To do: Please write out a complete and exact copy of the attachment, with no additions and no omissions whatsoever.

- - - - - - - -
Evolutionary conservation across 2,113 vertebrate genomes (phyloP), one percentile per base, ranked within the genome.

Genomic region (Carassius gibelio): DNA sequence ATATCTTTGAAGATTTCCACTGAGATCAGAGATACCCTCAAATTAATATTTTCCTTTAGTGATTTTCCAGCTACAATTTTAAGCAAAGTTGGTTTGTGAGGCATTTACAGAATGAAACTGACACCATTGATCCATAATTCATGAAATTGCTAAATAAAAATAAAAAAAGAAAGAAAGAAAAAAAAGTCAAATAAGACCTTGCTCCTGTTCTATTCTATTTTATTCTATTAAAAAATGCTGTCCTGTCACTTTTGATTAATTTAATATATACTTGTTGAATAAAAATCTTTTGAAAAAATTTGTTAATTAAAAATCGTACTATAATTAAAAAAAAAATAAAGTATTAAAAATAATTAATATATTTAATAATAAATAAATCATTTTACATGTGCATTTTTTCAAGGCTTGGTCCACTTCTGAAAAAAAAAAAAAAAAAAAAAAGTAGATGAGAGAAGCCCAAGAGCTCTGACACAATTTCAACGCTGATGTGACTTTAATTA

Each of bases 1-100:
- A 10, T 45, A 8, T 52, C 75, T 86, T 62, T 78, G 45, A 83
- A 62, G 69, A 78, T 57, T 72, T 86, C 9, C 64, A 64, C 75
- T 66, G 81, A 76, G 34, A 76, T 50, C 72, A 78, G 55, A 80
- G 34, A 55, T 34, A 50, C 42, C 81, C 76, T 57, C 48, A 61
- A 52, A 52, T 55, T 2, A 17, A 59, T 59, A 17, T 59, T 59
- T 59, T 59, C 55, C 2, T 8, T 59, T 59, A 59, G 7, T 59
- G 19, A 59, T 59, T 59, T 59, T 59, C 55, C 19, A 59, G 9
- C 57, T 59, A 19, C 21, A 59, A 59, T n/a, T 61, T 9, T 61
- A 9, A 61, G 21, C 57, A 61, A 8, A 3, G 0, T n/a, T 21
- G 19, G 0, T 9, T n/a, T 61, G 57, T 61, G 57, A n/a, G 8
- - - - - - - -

Evolutionary conservation across 2,113 vertebrate genomes (phyloP), one percentile per base, ranked within the genome.

Genomic region (Carassius gibelio): DNA sequence ATATCTTTGAAGATTTCCACTGAGATCAGAGATACCCTCAAATTAATATTTTCCTTTAGTGATTTTCCAGCTACAATTTTAAGCAAAGTTGGTTTGTGAGGCATTTACAGAATGAAACTGACACCATTGATCCATAATTCATGAAATTGCTAAATAAAAATAAAAAAAGAAAGAAAGAAAAAAAAGTCAAATAAGACCTTGCTCCTGTTCTATTCTATTTTATTCTATTAAAAAATGCTGTCCTGTCACTTTTGATTAATTTAATATATACTTGTTGAATAAAAATCTTTTGAAAAAATTTGTTAATTAAAAATCGTACTATAATTAAAAAAAAAATAAAGTATTAAAAATAATTAATATATTTAATAATAAATAAATCATTTTACATGTGCATTTTTTCAAGGCTTGGTCCACTTCTGAAAAAAAAAAAAAAAAAAAAAAGTAGATGAGAGAAGCCCAAGAGCTCTGACACAATTTCAACGCTGATGTGACTTTAATTA

Each of bases 1-100:
- A 10, T 45, A 8, T 52, C 75, T 86, T 62, T 78, G 45, A 83
- A 62, G 69, A 78, T 57, T 72, T 86, C 9, C 64, A 64, C 75
- T 66, G 81, A 76, G 34, A 76, T 50, C 72, A 78, G 55, A 80
- G 34, A 55, T 34, A 50, C 42, C 81, C 76, T 57, C 48, A 61
- A 52, A 52, T 55, T 2, A 17, A 59, T 59, A 17, T 59, T 59
- T 59, T 59, C 55, C 2, T 8, T 59, T 59, A 59, G 7, T 59
- G 19, A 59, T 59, T 59, T 59, T 59, C 55, C 19, A 59, G 9
- C 57, T 59, A 19, C 21, A 59, A 59, T n/a, T 61, T 9, T 61
- A 9, A 61, G 21, C 57, A 61, A 8, A 3, G 0, T n/a, T 21
- G 19, G 0, T 9, T n/a, T 61, G 57, T 61, G 57, A n/a, G 8